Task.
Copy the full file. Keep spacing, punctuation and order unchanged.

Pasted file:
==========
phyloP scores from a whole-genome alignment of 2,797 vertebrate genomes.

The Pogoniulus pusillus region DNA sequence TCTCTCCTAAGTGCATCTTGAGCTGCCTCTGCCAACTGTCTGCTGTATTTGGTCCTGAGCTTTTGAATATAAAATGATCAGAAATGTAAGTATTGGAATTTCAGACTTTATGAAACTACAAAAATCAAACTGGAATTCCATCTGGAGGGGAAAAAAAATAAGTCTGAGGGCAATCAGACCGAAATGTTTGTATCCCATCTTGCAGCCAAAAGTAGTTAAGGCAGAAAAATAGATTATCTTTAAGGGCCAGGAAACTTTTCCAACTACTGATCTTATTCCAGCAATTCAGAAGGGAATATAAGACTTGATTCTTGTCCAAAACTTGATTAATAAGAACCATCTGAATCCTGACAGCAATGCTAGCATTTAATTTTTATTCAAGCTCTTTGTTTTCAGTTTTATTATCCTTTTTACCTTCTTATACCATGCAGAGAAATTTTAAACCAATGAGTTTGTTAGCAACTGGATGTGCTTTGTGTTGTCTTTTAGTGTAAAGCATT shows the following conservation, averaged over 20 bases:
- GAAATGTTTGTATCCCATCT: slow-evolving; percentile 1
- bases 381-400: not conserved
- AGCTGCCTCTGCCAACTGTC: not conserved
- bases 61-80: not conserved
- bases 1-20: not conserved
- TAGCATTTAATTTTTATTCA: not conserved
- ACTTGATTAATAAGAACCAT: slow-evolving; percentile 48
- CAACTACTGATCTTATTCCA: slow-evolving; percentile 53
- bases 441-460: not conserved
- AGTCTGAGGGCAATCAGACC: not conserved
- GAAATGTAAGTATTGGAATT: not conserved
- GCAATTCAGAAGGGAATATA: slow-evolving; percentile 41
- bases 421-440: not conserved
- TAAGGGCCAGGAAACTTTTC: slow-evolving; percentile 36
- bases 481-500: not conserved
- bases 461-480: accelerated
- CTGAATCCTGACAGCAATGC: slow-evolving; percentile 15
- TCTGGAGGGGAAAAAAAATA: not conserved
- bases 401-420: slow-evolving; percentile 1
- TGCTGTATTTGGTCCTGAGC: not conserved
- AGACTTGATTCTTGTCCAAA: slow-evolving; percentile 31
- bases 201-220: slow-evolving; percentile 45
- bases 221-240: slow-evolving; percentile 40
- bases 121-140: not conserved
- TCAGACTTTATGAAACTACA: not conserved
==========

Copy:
phyloP scores from a whole-genome alignment of 2,797 vertebrate genomes.

The Pogoniulus pusillus region DNA sequence TCTCTCCTAAGTGCATCTTGAGCTGCCTCTGCCAACTGTCTGCTGTATTTGGTCCTGAGCTTTTGAATATAAAATGATCAGAAATGTAAGTATTGGAATTTCAGACTTTATGAAACTACAAAAATCAAACTGGAATTCCATCTGGAGGGGAAAAAAAATAAGTCTGAGGGCAATCAGACCGAAATGTTTGTATCCCATCTTGCAGCCAAAAGTAGTTAAGGCAGAAAAATAGATTATCTTTAAGGGCCAGGAAACTTTTCCAACTACTGATCTTATTCCAGCAATTCAGAAGGGAATATAAGACTTGATTCTTGTCCAAAACTTGATTAATAAGAACCATCTGAATCCTGACAGCAATGCTAGCATTTAATTTTTATTCAAGCTCTTTGTTTTCAGTTTTATTATCCTTTTTACCTTCTTATACCATGCAGAGAAATTTTAAACCAATGAGTTTGTTAGCAACTGGATGTGCTTTGTGTTGTCTTTTAGTGTAAAGCATT shows the following conservation, averaged over 20 bases:
- GAAATGTTTGTATCCCATCT: slow-evolving; percentile 1
- bases 381-400: not conserved
- AGCTGCCTCTGCCAACTGTC: not conserved
- bases 61-80: not conserved
- bases 1-20: not conserved
- TAGCATTTAATTTTTATTCA: not conserved
- ACTTGATTAATAAGAACCAT: slow-evolving; percentile 48
- CAACTACTGATCTTATTCCA: slow-evolving; percentile 53
- bases 441-460: not conserved
- AGTCTGAGGGCAATCAGACC: not conserved
- GAAATGTAAGTATTGGAATT: not conserved
- GCAATTCAGAAGGGAATATA: slow-evolving; percentile 41
- bases 421-440: not conserved
- TAAGGGCCAGGAAACTTTTC: slow-evolving; percentile 36
- bases 481-500: not conserved
- bases 461-480: accelerated
- CTGAATCCTGACAGCAATGC: slow-evolving; percentile 15
- TCTGGAGGGGAAAAAAAATA: not conserved
- bases 401-420: slow-evolving; percentile 1
- TGCTGTATTTGGTCCTGAGC: not conserved
- AGACTTGATTCTTGTCCAAA: slow-evolving; percentile 31
- bases 201-220: slow-evolving; percentile 45
- bases 221-240: slow-evolving; percentile 40
- bases 121-140: not conserved
- TCAGACTTTATGAAACTACA: not conserved